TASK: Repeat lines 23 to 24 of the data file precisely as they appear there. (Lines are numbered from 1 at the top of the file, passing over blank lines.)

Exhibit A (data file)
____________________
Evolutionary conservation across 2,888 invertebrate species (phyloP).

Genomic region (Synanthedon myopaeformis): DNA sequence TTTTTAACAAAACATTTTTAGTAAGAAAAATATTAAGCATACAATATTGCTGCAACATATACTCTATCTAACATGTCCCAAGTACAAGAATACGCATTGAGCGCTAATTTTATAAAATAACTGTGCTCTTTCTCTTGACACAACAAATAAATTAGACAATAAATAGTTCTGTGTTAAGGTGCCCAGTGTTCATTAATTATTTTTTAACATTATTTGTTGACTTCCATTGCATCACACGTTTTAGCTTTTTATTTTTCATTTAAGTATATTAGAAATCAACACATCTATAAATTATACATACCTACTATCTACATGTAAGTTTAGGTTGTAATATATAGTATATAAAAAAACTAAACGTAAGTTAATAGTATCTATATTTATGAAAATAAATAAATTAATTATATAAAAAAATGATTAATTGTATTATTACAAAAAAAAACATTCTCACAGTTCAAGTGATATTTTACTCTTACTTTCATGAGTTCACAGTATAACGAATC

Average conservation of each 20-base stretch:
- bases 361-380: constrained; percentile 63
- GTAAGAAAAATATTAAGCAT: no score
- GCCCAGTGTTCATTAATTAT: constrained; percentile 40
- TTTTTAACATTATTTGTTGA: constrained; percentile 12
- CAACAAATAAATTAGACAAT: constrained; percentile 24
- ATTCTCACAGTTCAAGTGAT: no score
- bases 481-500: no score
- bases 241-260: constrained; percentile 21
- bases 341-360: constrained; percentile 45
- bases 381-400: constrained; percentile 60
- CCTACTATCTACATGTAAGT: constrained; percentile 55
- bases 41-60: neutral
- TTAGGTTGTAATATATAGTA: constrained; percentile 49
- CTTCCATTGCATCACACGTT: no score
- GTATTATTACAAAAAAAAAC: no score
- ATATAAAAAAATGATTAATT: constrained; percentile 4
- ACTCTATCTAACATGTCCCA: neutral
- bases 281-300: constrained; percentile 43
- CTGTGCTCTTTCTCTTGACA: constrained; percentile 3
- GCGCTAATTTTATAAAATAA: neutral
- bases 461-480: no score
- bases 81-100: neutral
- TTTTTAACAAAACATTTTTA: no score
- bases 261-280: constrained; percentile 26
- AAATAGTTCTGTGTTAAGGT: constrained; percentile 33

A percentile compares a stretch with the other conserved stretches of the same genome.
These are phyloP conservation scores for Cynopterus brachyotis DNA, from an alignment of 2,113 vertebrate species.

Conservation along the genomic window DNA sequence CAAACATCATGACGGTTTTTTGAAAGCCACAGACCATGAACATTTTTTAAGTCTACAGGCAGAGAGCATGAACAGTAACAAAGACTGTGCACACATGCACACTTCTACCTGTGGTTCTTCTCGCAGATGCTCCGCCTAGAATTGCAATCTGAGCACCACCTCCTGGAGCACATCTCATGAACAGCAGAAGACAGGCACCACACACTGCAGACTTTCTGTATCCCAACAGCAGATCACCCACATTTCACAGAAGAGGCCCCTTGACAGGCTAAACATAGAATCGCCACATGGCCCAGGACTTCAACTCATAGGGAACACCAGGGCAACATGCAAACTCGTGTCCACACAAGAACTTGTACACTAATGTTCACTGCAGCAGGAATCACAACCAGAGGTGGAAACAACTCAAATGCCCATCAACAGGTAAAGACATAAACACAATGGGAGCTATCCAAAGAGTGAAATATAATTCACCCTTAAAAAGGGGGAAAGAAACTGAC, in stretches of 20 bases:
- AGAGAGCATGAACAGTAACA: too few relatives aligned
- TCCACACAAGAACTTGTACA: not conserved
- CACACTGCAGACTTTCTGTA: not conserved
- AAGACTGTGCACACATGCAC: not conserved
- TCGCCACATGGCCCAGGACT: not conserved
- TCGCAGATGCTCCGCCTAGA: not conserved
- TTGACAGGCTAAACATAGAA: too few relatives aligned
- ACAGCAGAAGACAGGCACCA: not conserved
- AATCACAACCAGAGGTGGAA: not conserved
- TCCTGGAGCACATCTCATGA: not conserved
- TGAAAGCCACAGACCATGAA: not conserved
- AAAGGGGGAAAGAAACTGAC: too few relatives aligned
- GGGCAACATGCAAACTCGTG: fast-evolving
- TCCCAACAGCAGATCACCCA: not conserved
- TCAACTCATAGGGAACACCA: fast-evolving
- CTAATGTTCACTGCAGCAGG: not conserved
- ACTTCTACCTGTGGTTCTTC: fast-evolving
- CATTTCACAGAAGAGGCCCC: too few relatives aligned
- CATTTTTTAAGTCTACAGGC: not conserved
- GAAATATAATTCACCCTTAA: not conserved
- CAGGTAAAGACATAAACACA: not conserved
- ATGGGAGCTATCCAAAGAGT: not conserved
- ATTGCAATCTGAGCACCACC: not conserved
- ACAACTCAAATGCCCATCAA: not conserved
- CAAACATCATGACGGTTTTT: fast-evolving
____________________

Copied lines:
- GCGCTAATTTTATAAAATAA: neutral
- bases 461-480: no score